Christina Kunz

Learn More
Treatment of Human African Trypanosomiasis (HAT or sleeping sickness) relies on a few drugs which are old, toxic and expensive. The most important drug for the treatment of second stage infection is melarsoprol. During the last 50 years treatment failures with melarsoprol were not a major problem in Trypanosoma brucei gambiense patients. Commonly a relapse(More)
Several dipteran insects are vectors of parasites causing major human infectious diseases. Among these, the tsetse fly, Glossina spp., is responsible for the transmission of trypanosomes, the pathogens responsible for sleeping sickness in Africa. A better understanding of insect-parasite interactions will help establish new strategies to fight this(More)
There have been major advances in the formulation of cryomedia for spermatozoa owing to their economic importance. In this study, the suitability of the commercial cryomedium Triladyl developed for bull semen was evaluated for the cryopreservation of Trypanosoma brucei gambiense. Cryopreservation efficacy was determined by direct counting of motile(More)
Drug sensitivities of seven Trypanosoma b. gambiense isolates from patients in the Ivory Coast were measured for Mel B, suramin and lomidine using an in vitro incorporation test. Bloodstream forms were isolated from Mastomys natalensis, incubated in serial drug dilutions in a microtiter plate, after 24 h, radiolabeled hypoxanthine was added, and the plate(More)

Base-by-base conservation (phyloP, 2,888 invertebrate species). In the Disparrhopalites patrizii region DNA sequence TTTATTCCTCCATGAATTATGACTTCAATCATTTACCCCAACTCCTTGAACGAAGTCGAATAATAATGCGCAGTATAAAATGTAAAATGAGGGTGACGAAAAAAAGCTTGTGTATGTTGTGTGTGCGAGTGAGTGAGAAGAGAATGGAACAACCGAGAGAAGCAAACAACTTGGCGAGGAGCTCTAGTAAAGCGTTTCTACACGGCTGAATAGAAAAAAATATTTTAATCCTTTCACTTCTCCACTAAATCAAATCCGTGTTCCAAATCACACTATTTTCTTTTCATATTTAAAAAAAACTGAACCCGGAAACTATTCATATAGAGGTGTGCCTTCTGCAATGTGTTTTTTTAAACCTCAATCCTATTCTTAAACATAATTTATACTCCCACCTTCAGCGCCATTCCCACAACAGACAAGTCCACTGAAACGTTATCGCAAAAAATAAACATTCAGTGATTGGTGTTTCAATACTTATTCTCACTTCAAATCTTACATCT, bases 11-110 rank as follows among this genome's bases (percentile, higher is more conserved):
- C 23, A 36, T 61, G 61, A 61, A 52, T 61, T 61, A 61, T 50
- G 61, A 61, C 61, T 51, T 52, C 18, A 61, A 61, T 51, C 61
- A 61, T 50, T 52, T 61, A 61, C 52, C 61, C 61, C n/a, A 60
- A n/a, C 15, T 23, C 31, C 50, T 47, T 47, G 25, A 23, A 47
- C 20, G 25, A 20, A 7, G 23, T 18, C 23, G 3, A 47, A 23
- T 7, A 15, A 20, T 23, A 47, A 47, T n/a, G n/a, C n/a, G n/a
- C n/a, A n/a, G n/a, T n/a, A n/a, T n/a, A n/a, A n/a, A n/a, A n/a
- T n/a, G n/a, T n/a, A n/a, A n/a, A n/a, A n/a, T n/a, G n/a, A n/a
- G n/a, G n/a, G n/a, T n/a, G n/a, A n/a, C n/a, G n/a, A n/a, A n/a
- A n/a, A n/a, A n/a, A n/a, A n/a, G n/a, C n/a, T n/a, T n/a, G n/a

An in vitro test has been developed to determine drug sensitivities of bloodstream trypomastigotes of Trypanosoma (T.) brucei isolates. The incorporation of [14C]leucine, [3H]thymidine and [3H]hypoxanthine into bloodstream forms in vitro was compared and different sensitivity test procedures with trypanocidal drugs were evaluated. Bloodstream forms were(More)
This study aimed at isolating Trypanosoma brucei gambiense from human African trypanosomiasis (HAT) patients from south Sudan. Fifty HAT patients identified during active screening surveys were recruited, most of whom (49/50) were in second-stage disease. Blood and cerebrospinal fluid samples collected from the patients were cryopreserved using Triladyl as(More)
African animal trypanosomosis (AAT) is caused by the tsetse fly-transmitted protozoans Trypanosoma congolense and T. vivax and leads to huge agricultural losses throughout sub-Saharan Africa. Three drugs are available to treat nagana in cattle (diminazene diaceturate, homidium chloride, and isometamidium chloride). With increasing reports of drug-resistant(More)
  • 1